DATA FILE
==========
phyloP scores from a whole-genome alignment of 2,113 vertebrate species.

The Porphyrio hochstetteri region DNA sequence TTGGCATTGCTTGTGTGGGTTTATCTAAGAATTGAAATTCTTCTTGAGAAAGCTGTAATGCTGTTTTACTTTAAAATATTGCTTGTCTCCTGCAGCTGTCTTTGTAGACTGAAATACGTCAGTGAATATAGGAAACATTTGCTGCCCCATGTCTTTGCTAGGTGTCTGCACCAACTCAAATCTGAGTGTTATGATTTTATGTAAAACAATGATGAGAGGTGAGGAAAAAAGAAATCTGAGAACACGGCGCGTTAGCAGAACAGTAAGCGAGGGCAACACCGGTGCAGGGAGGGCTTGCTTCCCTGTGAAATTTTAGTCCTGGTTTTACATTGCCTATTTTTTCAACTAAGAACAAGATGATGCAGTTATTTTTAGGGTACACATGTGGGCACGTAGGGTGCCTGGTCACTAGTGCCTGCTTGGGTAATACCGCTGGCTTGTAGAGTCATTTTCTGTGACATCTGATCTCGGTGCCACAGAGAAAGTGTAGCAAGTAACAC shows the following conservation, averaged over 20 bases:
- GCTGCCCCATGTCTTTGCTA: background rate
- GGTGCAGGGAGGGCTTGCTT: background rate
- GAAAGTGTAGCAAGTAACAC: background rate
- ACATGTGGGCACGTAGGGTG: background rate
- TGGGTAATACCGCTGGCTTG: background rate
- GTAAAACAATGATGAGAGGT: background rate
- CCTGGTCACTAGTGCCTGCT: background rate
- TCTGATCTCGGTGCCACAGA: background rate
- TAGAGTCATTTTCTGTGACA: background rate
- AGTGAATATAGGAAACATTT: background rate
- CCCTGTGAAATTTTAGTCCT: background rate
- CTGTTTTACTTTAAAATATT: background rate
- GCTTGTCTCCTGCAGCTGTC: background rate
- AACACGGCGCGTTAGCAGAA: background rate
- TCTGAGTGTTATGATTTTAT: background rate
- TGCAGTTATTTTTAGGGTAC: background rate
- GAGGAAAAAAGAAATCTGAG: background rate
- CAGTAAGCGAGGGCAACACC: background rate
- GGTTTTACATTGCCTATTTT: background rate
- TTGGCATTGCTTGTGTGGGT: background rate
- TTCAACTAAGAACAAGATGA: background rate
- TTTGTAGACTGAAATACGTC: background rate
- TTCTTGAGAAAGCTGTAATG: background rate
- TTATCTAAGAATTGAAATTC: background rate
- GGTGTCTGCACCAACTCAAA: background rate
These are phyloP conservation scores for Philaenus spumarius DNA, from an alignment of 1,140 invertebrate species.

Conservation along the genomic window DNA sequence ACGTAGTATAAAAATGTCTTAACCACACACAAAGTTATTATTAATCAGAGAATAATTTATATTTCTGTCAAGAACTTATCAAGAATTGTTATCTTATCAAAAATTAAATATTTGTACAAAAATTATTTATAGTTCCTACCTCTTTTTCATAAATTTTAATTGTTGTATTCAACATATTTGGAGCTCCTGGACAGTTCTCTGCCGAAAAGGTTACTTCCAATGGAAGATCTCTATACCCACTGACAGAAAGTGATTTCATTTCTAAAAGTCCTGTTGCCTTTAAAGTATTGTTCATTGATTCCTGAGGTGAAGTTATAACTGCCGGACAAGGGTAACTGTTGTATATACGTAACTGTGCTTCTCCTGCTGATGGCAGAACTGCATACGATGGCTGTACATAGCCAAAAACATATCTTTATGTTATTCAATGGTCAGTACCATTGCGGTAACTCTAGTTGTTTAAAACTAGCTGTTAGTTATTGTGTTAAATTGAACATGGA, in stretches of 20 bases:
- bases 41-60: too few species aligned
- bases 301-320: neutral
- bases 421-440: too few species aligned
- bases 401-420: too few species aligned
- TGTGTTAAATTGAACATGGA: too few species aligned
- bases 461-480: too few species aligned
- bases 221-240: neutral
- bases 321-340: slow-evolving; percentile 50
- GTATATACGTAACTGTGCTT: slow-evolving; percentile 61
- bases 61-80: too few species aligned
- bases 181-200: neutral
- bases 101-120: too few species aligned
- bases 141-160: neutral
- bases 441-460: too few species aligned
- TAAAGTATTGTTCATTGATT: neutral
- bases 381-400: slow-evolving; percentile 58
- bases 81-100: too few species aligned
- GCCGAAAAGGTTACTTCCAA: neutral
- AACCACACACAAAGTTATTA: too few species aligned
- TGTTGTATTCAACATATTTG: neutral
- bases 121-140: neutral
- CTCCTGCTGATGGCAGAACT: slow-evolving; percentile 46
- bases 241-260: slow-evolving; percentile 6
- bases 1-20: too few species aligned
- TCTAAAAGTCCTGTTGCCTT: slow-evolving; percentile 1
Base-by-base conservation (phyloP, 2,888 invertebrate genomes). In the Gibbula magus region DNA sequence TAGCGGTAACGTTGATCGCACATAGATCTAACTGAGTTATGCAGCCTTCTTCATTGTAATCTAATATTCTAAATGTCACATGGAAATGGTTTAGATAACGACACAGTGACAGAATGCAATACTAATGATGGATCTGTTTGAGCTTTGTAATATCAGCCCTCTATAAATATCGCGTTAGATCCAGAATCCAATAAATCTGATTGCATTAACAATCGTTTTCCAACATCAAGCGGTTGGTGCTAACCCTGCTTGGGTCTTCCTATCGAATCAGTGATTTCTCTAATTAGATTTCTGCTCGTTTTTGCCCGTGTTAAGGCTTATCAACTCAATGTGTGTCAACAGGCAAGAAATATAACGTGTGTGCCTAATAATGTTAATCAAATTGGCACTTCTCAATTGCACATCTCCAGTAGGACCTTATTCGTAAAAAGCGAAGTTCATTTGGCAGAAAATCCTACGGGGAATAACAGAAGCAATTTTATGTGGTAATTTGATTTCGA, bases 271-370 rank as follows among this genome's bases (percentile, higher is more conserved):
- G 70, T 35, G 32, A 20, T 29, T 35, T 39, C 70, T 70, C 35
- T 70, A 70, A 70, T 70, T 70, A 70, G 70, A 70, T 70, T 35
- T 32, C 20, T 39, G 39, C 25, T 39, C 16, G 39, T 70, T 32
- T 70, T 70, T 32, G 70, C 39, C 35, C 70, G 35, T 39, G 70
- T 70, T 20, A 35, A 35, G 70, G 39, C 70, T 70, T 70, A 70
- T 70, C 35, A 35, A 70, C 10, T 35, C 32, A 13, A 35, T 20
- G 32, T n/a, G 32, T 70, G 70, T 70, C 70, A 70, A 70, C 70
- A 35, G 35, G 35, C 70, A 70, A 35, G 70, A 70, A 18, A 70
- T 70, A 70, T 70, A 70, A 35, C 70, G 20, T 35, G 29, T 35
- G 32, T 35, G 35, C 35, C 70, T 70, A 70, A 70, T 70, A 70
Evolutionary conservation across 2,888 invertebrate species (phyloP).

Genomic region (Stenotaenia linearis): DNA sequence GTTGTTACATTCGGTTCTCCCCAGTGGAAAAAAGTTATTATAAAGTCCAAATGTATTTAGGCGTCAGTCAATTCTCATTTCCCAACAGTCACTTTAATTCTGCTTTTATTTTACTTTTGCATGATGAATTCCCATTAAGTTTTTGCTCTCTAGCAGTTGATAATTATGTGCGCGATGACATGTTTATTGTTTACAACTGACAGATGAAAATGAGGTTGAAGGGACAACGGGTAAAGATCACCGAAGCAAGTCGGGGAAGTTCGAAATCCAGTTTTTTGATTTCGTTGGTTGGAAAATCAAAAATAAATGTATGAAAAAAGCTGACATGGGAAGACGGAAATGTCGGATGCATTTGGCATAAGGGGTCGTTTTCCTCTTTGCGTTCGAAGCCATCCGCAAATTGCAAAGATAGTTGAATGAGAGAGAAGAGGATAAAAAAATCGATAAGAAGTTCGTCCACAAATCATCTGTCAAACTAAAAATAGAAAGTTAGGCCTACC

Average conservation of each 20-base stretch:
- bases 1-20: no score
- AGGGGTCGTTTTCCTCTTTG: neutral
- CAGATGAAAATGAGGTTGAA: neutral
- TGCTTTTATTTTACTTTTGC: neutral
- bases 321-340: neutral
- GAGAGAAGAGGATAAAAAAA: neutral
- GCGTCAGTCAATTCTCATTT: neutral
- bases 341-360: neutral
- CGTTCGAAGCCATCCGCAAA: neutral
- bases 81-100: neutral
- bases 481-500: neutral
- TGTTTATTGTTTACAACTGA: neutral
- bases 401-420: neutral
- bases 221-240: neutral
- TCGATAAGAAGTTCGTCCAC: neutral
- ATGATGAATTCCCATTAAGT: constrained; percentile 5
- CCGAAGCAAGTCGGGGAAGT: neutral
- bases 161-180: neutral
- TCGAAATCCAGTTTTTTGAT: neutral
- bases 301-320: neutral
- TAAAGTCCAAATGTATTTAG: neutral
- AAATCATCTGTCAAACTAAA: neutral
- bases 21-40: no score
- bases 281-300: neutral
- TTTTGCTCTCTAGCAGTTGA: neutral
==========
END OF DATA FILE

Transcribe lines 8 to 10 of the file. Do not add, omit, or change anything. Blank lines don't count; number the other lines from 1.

- GTAAAACAATGATGAGAGGT: background rate
- CCTGGTCACTAGTGCCTGCT: background rate
- TCTGATCTCGGTGCCACAGA: background rate